Extra thrust at the touch of a button

Extra thrust at the touch of a button
Published: 30 May 2019 - 1 p.m.

Loose soil and inclines are challenges for construction vehicles when starting, after tipping or when driving uphill. SAF-Holland has developed the SAF Intra CD Track hydraulically driven axle for application when the drive axle of the tractor unit spins or semi-trailers get stuck. The driven trailer axle uses the hydraulic power already available in the vehicle for added thrust. Thus, it brings the drive to the trailer.

The axle, which has been manufactured as a standard product since 2018, supports the tractor unit in difficult terrain via a hydraulically driven motor. The SAF Intra CD Track axle carries the full axle load and transmits all of the drive torque. According to SAF-Holland, this makes the integrated additional drive an economically viable alternative to 4x4 tractor units, which are expensive to purchase and operate.

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Elmar Weber, product manager, SAF-Holland, says: “Hydraulic motors provide a boost in tough terrain because of their very high torque. Depending on the system pressure, our trailer drive supplies up to 14,000 Newton meters of additional drive torque.”

The axle is designed for specific transport requirements in the construction industry and is optimised for trailers in the 9-tonne standard range. The system consists of the SAF Intra CD suspension system with SAF-Integral technology and a control system that is precisely adapted to the integrated motor.

Depending on the application, the additional drive is usually fitted on the rearmost axle of construction vehicles. If a tipper is fully loaded, then this axle has to bear a lot of weight. The trailer drive can therefore push the entire vehicle, in order to cope with an incline or drive safely over loose terrain.

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Elmar Weber, product manager, SAF-Holland.

“With the SAF Intra CD Track, you can start on slopes or after tipping, even on soft ground. On-road and off-road vehicles, particularly tippers and walking floor vehicles used at construction sites or landfills, benefit from the hydraulically driven axle. In practical applications, drivers and hauliers have appreciated the extra power, particularly in rough terrain. Now, series production enables us to support even more customers who need to negotiate challenging routes on a regular basis,” says Weber.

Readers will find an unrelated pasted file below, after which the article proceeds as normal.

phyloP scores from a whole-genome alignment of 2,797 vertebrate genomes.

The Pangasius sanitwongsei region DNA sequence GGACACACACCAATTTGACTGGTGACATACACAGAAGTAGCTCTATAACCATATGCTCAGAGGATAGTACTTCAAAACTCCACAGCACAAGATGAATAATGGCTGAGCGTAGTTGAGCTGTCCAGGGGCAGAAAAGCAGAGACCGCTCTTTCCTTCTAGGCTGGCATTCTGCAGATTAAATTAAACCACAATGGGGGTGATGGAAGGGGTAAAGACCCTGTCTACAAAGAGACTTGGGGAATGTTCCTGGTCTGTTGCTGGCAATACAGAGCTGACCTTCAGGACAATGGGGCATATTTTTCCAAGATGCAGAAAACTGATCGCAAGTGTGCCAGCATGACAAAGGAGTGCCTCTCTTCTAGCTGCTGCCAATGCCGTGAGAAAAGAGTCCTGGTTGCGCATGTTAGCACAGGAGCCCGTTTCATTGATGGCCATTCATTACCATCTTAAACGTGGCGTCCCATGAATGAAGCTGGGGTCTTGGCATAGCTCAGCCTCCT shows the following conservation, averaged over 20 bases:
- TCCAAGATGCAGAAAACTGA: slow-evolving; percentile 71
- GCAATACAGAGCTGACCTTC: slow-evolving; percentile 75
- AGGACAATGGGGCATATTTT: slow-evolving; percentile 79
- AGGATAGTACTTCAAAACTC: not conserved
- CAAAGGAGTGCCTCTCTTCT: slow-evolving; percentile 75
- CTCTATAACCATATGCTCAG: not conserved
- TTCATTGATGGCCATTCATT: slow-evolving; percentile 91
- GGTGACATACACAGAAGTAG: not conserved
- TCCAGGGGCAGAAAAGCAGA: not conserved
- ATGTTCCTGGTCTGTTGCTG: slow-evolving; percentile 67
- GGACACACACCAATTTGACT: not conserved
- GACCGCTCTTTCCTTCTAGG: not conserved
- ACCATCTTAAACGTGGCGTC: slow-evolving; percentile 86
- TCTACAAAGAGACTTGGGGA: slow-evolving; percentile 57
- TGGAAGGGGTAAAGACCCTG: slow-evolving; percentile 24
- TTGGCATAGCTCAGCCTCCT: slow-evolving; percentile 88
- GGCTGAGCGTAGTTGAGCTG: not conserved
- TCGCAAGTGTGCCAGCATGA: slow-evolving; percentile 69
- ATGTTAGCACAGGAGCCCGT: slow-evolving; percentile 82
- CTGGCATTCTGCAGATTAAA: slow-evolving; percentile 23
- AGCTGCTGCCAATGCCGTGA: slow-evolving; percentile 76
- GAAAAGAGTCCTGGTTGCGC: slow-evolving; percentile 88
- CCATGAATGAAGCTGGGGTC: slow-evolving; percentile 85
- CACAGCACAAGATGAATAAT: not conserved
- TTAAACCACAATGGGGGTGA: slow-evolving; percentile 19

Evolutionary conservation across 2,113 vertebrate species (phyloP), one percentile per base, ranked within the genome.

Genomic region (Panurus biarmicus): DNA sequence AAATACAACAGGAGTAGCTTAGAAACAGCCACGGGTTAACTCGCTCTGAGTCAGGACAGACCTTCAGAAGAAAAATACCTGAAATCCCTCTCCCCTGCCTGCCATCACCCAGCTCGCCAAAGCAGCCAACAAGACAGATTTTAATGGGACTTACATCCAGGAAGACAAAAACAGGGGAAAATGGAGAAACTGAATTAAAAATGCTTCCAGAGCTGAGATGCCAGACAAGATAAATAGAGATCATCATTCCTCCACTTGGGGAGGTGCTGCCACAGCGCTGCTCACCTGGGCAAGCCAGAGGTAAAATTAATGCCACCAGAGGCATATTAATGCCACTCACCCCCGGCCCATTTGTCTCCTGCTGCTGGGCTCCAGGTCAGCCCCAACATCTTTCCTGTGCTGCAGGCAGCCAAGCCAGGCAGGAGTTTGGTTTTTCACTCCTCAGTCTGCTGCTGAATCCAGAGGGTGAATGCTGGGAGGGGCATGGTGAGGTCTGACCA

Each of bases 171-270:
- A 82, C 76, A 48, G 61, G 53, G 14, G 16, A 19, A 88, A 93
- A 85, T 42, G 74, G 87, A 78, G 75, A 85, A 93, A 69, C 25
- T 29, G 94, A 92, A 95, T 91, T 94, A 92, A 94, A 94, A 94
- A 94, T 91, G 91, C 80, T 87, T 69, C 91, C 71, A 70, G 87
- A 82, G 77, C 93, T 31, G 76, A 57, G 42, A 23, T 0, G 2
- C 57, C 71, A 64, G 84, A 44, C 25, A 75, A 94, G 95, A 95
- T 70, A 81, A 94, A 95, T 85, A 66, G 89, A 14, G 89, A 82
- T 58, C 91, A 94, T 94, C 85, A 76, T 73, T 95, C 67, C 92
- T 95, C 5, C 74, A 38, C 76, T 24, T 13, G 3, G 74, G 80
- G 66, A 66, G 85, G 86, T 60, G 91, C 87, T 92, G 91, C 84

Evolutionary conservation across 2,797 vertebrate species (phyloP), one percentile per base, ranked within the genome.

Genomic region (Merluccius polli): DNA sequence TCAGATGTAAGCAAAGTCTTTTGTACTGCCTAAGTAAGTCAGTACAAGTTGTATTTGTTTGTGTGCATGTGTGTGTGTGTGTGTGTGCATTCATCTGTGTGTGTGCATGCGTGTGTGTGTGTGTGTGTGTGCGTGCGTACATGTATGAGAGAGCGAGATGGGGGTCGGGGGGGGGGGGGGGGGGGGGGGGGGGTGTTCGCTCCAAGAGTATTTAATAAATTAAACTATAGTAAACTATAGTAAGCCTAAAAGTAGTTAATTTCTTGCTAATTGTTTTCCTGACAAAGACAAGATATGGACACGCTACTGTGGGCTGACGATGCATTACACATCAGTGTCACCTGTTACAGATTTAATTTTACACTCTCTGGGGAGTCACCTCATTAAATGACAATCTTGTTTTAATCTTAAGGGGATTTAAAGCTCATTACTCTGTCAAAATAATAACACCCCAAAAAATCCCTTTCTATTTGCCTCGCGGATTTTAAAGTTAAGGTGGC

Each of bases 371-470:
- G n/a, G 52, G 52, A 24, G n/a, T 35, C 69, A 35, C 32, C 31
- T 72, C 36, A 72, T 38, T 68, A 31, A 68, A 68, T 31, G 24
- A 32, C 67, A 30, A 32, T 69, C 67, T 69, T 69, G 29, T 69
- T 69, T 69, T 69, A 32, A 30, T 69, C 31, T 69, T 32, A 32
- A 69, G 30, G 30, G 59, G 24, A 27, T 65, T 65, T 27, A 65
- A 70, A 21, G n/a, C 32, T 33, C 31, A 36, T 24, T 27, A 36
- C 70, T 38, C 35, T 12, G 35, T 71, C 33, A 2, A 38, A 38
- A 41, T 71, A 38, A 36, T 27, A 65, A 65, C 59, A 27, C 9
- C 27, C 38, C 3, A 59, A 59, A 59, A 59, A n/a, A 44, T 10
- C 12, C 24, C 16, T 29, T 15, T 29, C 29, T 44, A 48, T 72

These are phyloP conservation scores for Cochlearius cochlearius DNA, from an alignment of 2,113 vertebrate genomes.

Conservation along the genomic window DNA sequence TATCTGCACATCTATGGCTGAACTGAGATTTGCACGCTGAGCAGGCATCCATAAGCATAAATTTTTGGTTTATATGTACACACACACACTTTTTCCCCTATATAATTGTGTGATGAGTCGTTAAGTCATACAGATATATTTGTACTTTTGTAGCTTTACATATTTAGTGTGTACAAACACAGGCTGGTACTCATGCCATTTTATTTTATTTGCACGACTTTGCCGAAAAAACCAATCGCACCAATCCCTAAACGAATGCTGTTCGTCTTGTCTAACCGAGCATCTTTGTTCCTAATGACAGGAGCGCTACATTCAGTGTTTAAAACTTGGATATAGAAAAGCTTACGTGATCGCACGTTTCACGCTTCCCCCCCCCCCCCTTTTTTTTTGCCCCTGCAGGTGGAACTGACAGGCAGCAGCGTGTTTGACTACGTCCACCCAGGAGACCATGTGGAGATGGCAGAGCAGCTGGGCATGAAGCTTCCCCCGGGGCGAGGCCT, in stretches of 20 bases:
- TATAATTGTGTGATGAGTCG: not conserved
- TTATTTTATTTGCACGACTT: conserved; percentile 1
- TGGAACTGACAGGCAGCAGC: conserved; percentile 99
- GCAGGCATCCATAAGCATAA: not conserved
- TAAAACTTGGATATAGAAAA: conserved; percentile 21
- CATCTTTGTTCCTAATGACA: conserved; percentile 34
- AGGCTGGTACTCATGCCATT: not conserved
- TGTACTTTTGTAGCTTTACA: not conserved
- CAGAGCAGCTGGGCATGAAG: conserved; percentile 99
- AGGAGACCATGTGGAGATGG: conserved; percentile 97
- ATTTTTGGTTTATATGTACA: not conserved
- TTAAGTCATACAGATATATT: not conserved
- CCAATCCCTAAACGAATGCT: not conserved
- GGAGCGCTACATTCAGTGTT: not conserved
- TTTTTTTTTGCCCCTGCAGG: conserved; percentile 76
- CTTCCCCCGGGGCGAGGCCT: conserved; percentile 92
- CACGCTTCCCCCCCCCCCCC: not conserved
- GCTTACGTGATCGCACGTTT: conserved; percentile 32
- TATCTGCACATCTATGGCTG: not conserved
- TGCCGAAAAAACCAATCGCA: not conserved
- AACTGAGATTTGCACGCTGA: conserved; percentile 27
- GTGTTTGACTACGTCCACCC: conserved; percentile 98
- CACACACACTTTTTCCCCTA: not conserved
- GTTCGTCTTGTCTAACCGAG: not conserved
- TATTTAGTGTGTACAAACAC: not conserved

To push the semi-trailer through loose terrain or pull it out of muddy ground, drivers activate the additional drive in the tractor at the push of a button. The extra boost is ensured by two hydraulic radial piston motors located in the hub units of the axle. The drive system uses the same hydraulic pressure that the tractor unit uses to raise the cart body. This pressure drives ten pistons which, directed outwards, act on a specially shaped tread surface and set the hub in rotation.

A valve block disperses the hydraulic oil as required for tipping or powering. A second valve block controls the direction of travel for the trailer drive. An integrated flow divider takes on the function of the differential, which is useful if one of the wheels is unable to transmit torque on slippery terrain.

Once the system is activated, it automatically detects the direction of travel and reacts independently: If the vehicle brakes are activated or the maximum speed of 13 km/h is exceeded, free-wheeling mode is enabled. A spring pulls the pistons back in the hydraulic motor to minimise drag losses. When the speed is reduced, for example due to a lack of traction, the drive automatically switches on again.

“The hydraulically driven motor from Poclain is durable and maintenance-free, ensuring that the trailer axle enjoys a long service life. It can be retrofitted onto existing trailers and combined with tractor units that have been prepared for this type of application. Its packaging space corresponds to that of the standard trailer axles from SAF-Holland. Wear parts such as brake pads and discs, air bags and wheel bearings are identical to other suspension systems in the Intra series,” says Weber.

Weber explains the conditions when it’s worthwhile for a contractor to equip trailers with the SAF Intra CD Trak instead of relying on an all-wheel drive tractor unit.